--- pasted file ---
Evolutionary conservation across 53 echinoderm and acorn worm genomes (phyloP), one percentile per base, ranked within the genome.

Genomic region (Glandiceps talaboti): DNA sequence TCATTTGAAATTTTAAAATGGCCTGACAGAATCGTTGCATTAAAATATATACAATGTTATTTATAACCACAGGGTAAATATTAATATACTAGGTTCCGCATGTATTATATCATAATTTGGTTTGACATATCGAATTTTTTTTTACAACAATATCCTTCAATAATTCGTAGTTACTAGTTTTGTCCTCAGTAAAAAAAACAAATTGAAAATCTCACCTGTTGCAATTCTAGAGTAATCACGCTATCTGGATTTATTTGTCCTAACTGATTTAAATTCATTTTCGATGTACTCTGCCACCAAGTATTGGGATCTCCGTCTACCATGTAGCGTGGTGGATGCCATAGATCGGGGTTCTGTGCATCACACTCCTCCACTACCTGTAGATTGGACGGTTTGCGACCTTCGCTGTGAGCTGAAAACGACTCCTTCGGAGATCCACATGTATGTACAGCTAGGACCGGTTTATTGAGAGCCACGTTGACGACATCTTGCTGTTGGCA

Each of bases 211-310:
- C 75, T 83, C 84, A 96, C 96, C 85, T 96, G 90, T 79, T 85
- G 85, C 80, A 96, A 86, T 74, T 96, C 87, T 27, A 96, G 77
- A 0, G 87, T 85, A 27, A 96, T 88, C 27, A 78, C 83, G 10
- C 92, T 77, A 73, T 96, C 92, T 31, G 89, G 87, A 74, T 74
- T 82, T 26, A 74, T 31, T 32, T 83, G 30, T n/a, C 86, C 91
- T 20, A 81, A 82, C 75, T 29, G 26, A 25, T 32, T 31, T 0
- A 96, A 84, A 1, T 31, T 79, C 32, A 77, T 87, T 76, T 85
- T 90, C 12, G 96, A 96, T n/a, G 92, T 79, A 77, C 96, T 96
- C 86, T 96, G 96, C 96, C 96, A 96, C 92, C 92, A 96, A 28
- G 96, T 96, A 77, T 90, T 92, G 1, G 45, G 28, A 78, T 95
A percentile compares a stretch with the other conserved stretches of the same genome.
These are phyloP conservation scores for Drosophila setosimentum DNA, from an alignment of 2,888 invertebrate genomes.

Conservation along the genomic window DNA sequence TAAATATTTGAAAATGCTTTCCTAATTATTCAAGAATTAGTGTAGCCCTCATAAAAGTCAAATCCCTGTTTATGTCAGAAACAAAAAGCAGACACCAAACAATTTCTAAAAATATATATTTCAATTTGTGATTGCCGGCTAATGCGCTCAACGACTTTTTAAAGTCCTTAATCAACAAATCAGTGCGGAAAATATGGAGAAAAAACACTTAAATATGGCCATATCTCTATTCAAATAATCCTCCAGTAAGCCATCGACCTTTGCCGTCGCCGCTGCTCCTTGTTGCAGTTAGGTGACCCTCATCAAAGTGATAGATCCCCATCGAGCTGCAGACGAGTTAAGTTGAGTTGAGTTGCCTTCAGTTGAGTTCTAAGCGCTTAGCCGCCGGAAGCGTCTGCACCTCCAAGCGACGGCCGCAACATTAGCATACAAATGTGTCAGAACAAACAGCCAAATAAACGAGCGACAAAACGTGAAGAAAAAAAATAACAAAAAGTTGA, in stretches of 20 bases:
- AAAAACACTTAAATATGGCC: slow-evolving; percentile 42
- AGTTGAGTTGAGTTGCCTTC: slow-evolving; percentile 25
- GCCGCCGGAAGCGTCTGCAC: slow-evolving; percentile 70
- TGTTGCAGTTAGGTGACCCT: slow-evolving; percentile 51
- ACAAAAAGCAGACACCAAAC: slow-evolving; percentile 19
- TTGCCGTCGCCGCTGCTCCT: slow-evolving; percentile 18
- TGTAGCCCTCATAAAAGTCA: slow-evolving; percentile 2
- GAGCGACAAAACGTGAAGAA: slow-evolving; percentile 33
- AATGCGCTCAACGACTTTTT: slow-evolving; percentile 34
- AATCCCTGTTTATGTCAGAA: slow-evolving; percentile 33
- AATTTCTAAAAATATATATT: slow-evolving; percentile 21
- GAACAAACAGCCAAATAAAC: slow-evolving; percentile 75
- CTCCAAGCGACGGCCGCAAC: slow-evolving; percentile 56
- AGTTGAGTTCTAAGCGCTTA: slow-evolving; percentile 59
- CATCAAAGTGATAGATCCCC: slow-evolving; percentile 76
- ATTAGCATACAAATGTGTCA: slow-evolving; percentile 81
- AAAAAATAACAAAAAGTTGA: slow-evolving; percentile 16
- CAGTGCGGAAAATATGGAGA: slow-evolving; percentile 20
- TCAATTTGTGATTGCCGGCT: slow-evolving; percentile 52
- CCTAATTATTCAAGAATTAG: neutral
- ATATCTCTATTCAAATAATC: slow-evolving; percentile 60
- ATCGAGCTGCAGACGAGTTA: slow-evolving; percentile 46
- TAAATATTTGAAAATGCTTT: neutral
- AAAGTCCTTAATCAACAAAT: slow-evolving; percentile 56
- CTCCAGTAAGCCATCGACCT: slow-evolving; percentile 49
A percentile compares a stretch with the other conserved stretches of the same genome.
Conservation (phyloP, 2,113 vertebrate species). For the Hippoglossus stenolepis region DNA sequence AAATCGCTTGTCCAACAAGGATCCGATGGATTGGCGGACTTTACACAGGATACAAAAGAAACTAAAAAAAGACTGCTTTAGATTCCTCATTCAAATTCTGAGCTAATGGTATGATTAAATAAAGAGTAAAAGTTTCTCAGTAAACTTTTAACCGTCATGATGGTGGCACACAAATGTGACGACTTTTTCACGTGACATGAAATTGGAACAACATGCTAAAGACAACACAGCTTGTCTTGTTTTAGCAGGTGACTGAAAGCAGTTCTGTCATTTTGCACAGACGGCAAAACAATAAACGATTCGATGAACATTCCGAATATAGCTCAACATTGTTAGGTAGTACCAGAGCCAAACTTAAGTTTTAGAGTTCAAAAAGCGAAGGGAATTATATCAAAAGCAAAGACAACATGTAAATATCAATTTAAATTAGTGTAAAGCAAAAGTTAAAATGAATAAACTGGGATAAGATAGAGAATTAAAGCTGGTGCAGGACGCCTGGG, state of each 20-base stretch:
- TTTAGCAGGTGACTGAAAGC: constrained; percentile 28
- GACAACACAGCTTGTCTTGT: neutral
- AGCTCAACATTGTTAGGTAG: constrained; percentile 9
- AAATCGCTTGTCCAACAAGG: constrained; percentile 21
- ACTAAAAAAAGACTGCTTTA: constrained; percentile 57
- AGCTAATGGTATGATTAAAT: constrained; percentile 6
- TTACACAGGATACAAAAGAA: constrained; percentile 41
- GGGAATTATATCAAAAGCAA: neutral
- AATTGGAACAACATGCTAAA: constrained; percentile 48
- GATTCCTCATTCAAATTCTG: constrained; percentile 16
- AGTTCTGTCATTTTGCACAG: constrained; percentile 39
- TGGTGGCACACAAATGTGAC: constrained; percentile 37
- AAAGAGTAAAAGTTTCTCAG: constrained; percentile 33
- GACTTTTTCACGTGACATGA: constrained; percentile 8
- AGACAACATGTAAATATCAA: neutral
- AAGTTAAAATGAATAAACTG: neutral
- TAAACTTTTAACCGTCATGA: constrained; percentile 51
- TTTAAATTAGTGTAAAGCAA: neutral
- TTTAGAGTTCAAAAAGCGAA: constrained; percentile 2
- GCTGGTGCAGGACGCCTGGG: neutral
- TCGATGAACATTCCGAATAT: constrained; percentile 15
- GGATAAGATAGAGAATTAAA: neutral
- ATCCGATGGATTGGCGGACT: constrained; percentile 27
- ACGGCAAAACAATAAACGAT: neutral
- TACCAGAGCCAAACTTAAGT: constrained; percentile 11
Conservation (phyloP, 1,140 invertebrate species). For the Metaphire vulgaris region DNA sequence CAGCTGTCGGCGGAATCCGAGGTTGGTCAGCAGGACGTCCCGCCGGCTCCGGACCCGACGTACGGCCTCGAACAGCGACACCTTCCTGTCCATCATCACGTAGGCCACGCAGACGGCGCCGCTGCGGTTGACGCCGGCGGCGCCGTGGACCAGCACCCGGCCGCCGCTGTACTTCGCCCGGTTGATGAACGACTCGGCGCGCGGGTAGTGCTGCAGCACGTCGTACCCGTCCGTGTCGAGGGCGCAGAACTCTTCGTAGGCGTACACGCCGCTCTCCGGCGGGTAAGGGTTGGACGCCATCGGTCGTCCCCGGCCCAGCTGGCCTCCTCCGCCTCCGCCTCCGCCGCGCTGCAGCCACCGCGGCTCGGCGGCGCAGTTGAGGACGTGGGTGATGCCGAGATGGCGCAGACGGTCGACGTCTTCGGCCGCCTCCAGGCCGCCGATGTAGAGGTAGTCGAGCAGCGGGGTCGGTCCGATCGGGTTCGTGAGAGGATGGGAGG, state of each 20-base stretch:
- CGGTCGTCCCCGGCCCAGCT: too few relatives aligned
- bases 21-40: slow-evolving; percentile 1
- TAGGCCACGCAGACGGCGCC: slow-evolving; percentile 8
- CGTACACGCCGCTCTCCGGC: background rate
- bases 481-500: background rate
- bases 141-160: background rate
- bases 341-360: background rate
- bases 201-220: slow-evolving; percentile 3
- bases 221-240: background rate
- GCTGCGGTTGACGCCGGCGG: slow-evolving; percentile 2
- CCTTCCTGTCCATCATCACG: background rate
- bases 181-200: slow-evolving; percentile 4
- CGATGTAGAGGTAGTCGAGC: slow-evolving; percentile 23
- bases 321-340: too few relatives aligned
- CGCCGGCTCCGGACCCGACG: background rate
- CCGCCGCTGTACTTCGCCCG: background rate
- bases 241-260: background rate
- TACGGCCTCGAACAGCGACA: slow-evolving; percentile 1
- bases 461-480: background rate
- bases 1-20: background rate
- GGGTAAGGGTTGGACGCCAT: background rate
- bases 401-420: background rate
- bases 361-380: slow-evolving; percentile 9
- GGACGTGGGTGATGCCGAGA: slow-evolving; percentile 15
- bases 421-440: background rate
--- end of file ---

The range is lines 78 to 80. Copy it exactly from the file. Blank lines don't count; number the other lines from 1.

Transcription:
- bases 221-240: background rate
- GCTGCGGTTGACGCCGGCGG: slow-evolving; percentile 2
- CCTTCCTGTCCATCATCACG: background rate